Also on Monday (1:40pm-6:00pm| EP13A-0836), David Hulslander will be presenting some of his work on comparing relative bathymetry derived across Landsats 5, 7, and 8, showing how improvements in the Landsat imaging sensors are leading to better analytical results.
On Tuesday (1:40am-6:00pm| IN13A-1408), find me at my poster where I'll be presenting some work spearheaded by Rahul Ramachandran and Manil Maskey at University of Alabama Huntsville on cloud-based collaborative scientific programming environments. This work is exciting because it empowers scientist to collaborate virtually on big-data processing jobs (and it uses cloud-based IDL and ENVI).
Finally, on Friday (11:05am-11:20am | IN52A-04), I'll be presenting a talk on exciting technology we've been applying to solve tough computational planetary science problems, 'Using Graphical Processing Units to Accelerate Orthorectification, Atmospheric Correction, and Transformations for Big Data'.
Tags: IDL, ENVI, EDU, AGU, Orthorectification, environmental monitoring
Author: David Hulslander
The AGU Fall Meeting is The Conference That Ate The Geosciences. All the big discoveries, results, and missions get rolled out here. It is a hub for human geospatial progress, from the sun, through the solar system and atmosphere, all the way to the core of the earth. It's a great boost to your science and your career, but it can be hard to navigate, especially for first time attendees. Here are some tips for how to get the most out of Fall Meeting.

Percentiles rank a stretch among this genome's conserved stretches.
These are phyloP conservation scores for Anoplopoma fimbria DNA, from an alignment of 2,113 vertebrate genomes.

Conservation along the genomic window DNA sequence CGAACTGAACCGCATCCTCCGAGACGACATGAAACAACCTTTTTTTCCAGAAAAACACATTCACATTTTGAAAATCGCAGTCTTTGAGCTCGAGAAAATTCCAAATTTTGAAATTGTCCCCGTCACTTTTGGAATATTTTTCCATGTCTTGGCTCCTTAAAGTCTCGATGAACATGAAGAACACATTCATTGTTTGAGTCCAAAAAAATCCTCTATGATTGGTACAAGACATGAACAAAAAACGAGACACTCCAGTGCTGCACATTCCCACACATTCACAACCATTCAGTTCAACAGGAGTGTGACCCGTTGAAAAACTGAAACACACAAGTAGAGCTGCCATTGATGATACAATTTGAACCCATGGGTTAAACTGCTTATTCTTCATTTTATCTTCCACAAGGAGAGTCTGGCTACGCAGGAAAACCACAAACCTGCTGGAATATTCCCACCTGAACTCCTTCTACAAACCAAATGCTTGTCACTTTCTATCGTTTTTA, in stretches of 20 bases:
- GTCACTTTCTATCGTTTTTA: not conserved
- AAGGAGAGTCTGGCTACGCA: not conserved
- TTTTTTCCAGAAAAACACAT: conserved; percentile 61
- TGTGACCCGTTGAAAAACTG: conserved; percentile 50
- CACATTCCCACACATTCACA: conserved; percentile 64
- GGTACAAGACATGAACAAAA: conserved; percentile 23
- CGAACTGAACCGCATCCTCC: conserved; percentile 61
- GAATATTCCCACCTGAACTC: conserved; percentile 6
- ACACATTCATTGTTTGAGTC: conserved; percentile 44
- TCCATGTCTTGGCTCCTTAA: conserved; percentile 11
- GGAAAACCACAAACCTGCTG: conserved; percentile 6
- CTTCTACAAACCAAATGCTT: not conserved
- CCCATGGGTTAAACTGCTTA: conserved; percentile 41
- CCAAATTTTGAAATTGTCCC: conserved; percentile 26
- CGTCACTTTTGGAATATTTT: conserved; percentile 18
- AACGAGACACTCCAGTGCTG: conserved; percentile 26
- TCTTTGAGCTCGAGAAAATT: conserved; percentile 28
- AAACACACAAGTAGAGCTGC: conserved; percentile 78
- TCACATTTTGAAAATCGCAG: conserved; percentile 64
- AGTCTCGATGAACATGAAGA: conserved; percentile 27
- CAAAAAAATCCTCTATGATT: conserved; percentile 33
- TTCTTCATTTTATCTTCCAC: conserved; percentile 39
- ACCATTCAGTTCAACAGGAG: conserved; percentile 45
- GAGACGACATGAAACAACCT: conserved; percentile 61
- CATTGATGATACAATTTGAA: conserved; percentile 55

With a conference this big, it’s easy to get overwhelmed. While everyone develops their own approach to managing their time there, here are some great ways to make the most of AGU Fall Meeting 2013 (#AGU13):
I’m excited to be going to Fall Meeting again, and I hope to see you there! I’ll be sure to be at the Landsat, GPM, coastal, polar, and Mars sessions, for a start. Follow my coverage of the conference on Twitter (@DavidHulslander), or my friend and coworker Thomas Harris (@t_harris). Or stop by and see me at my poster, EP13A-0836, “A Quantitative Comparison of Traditional and Image-Derived Bathymetry From Landsats 5, 7, and 8” from 1:40to 6:00 PM on Monday! We have several other talks and posters next week, too.
Tags: AGU, Landsat, geospatial, geosciences
Author: Patrick Collins
I recently put ENVI LiDAR to the test by using it to extract a series of features from a LiDAR dataset and matching it up with some satellite imagery to see just how well it performed. The goal was to see just how well the polygons from the automatically extracted building footprints and trees would line up with what could be seen in the imagery. Below we can see a LiDAR collect over a portion of Longview, WA.
After running the automatic Feature Extraction process in ENVI LiDAR, we are presented with the features in QA mode. This mode allows the user to interactively correct anomalies in the extracted features. QA mode allows you to fix roof vectors, tree size, and elevation, as well as reclassify points, and place buildings, trees, or power poles where you want to in the scene.
Once the features have been corrected, it's a simple click to push all of this derived data over to an ArcGIS® instance for further analysis, and to build out your geodatabase. Here we see the buildings footprints, tree locations, and elevation model display in ArcGIS.